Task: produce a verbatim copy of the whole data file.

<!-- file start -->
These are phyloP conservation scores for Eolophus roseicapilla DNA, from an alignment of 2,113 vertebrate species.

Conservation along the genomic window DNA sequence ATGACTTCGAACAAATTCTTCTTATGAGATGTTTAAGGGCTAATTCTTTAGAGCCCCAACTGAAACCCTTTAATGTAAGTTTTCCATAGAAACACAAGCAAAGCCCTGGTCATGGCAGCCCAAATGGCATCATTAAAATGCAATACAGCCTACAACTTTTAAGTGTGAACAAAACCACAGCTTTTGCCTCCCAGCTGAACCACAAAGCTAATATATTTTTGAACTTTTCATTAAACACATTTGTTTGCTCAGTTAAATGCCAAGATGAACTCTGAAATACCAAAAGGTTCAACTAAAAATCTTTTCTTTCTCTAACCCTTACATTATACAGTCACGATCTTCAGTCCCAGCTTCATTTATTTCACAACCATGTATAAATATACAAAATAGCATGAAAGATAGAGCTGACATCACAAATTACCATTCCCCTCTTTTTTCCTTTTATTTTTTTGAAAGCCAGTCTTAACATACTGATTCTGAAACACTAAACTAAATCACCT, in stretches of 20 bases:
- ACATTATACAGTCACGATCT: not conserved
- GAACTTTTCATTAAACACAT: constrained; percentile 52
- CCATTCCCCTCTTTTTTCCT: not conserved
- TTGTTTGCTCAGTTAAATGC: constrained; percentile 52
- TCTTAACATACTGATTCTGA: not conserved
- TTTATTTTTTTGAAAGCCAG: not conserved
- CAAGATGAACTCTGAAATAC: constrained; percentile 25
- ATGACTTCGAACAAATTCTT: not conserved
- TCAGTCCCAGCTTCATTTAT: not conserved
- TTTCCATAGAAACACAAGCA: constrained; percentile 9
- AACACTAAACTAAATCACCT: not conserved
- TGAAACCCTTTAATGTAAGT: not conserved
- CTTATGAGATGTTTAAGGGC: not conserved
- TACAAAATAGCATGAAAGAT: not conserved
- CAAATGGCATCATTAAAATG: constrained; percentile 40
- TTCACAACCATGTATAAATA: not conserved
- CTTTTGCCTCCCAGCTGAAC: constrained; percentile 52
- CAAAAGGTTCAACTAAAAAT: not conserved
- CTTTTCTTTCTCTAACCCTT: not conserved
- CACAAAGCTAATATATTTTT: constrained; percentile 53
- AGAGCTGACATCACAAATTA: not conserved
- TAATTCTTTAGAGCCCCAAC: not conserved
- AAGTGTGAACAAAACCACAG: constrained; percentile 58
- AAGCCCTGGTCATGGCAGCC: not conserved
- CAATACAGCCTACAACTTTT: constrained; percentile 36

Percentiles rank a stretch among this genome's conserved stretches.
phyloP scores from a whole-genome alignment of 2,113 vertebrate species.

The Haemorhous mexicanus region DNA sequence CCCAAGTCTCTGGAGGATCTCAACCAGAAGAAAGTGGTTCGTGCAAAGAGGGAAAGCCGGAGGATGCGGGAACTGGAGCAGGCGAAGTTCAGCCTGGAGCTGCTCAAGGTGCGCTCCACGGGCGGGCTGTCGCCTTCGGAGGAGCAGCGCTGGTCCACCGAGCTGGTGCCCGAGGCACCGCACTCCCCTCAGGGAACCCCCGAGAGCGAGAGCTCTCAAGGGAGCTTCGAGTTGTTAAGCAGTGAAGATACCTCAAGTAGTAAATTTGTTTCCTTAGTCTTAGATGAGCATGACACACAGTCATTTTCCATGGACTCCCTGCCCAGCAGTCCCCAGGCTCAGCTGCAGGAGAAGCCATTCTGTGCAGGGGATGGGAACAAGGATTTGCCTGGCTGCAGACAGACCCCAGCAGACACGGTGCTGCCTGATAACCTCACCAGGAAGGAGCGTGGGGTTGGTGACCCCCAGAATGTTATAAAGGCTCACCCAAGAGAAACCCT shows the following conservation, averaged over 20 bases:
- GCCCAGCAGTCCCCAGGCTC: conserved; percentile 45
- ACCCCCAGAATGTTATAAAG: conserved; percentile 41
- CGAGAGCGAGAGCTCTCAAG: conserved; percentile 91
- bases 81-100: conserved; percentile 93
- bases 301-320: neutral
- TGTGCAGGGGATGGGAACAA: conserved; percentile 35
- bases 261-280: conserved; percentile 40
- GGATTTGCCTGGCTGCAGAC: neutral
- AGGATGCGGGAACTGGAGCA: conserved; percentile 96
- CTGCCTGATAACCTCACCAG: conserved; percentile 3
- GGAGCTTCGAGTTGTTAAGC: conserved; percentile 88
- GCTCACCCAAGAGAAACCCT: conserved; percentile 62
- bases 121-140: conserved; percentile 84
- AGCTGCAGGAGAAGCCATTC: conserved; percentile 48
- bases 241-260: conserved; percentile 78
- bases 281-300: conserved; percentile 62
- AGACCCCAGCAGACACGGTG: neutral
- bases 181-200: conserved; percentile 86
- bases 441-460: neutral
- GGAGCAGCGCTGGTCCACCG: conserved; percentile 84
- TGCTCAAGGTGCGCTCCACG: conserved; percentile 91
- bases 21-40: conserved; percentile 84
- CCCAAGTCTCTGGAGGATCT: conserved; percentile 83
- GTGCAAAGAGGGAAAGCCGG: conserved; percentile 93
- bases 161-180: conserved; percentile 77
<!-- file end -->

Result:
These are phyloP conservation scores for Eolophus roseicapilla DNA, from an alignment of 2,113 vertebrate species.

Conservation along the genomic window DNA sequence ATGACTTCGAACAAATTCTTCTTATGAGATGTTTAAGGGCTAATTCTTTAGAGCCCCAACTGAAACCCTTTAATGTAAGTTTTCCATAGAAACACAAGCAAAGCCCTGGTCATGGCAGCCCAAATGGCATCATTAAAATGCAATACAGCCTACAACTTTTAAGTGTGAACAAAACCACAGCTTTTGCCTCCCAGCTGAACCACAAAGCTAATATATTTTTGAACTTTTCATTAAACACATTTGTTTGCTCAGTTAAATGCCAAGATGAACTCTGAAATACCAAAAGGTTCAACTAAAAATCTTTTCTTTCTCTAACCCTTACATTATACAGTCACGATCTTCAGTCCCAGCTTCATTTATTTCACAACCATGTATAAATATACAAAATAGCATGAAAGATAGAGCTGACATCACAAATTACCATTCCCCTCTTTTTTCCTTTTATTTTTTTGAAAGCCAGTCTTAACATACTGATTCTGAAACACTAAACTAAATCACCT, in stretches of 20 bases:
- ACATTATACAGTCACGATCT: not conserved
- GAACTTTTCATTAAACACAT: constrained; percentile 52
- CCATTCCCCTCTTTTTTCCT: not conserved
- TTGTTTGCTCAGTTAAATGC: constrained; percentile 52
- TCTTAACATACTGATTCTGA: not conserved
- TTTATTTTTTTGAAAGCCAG: not conserved
- CAAGATGAACTCTGAAATAC: constrained; percentile 25
- ATGACTTCGAACAAATTCTT: not conserved
- TCAGTCCCAGCTTCATTTAT: not conserved
- TTTCCATAGAAACACAAGCA: constrained; percentile 9
- AACACTAAACTAAATCACCT: not conserved
- TGAAACCCTTTAATGTAAGT: not conserved
- CTTATGAGATGTTTAAGGGC: not conserved
- TACAAAATAGCATGAAAGAT: not conserved
- CAAATGGCATCATTAAAATG: constrained; percentile 40
- TTCACAACCATGTATAAATA: not conserved
- CTTTTGCCTCCCAGCTGAAC: constrained; percentile 52
- CAAAAGGTTCAACTAAAAAT: not conserved
- CTTTTCTTTCTCTAACCCTT: not conserved
- CACAAAGCTAATATATTTTT: constrained; percentile 53
- AGAGCTGACATCACAAATTA: not conserved
- TAATTCTTTAGAGCCCCAAC: not conserved
- AAGTGTGAACAAAACCACAG: constrained; percentile 58
- AAGCCCTGGTCATGGCAGCC: not conserved
- CAATACAGCCTACAACTTTT: constrained; percentile 36

Percentiles rank a stretch among this genome's conserved stretches.
phyloP scores from a whole-genome alignment of 2,113 vertebrate species.

The Haemorhous mexicanus region DNA sequence CCCAAGTCTCTGGAGGATCTCAACCAGAAGAAAGTGGTTCGTGCAAAGAGGGAAAGCCGGAGGATGCGGGAACTGGAGCAGGCGAAGTTCAGCCTGGAGCTGCTCAAGGTGCGCTCCACGGGCGGGCTGTCGCCTTCGGAGGAGCAGCGCTGGTCCACCGAGCTGGTGCCCGAGGCACCGCACTCCCCTCAGGGAACCCCCGAGAGCGAGAGCTCTCAAGGGAGCTTCGAGTTGTTAAGCAGTGAAGATACCTCAAGTAGTAAATTTGTTTCCTTAGTCTTAGATGAGCATGACACACAGTCATTTTCCATGGACTCCCTGCCCAGCAGTCCCCAGGCTCAGCTGCAGGAGAAGCCATTCTGTGCAGGGGATGGGAACAAGGATTTGCCTGGCTGCAGACAGACCCCAGCAGACACGGTGCTGCCTGATAACCTCACCAGGAAGGAGCGTGGGGTTGGTGACCCCCAGAATGTTATAAAGGCTCACCCAAGAGAAACCCT shows the following conservation, averaged over 20 bases:
- GCCCAGCAGTCCCCAGGCTC: conserved; percentile 45
- ACCCCCAGAATGTTATAAAG: conserved; percentile 41
- CGAGAGCGAGAGCTCTCAAG: conserved; percentile 91
- bases 81-100: conserved; percentile 93
- bases 301-320: neutral
- TGTGCAGGGGATGGGAACAA: conserved; percentile 35
- bases 261-280: conserved; percentile 40
- GGATTTGCCTGGCTGCAGAC: neutral
- AGGATGCGGGAACTGGAGCA: conserved; percentile 96
- CTGCCTGATAACCTCACCAG: conserved; percentile 3
- GGAGCTTCGAGTTGTTAAGC: conserved; percentile 88
- GCTCACCCAAGAGAAACCCT: conserved; percentile 62
- bases 121-140: conserved; percentile 84
- AGCTGCAGGAGAAGCCATTC: conserved; percentile 48
- bases 241-260: conserved; percentile 78
- bases 281-300: conserved; percentile 62
- AGACCCCAGCAGACACGGTG: neutral
- bases 181-200: conserved; percentile 86
- bases 441-460: neutral
- GGAGCAGCGCTGGTCCACCG: conserved; percentile 84
- TGCTCAAGGTGCGCTCCACG: conserved; percentile 91
- bases 21-40: conserved; percentile 84
- CCCAAGTCTCTGGAGGATCT: conserved; percentile 83
- GTGCAAAGAGGGAAAGCCGG: conserved; percentile 93
- bases 161-180: conserved; percentile 77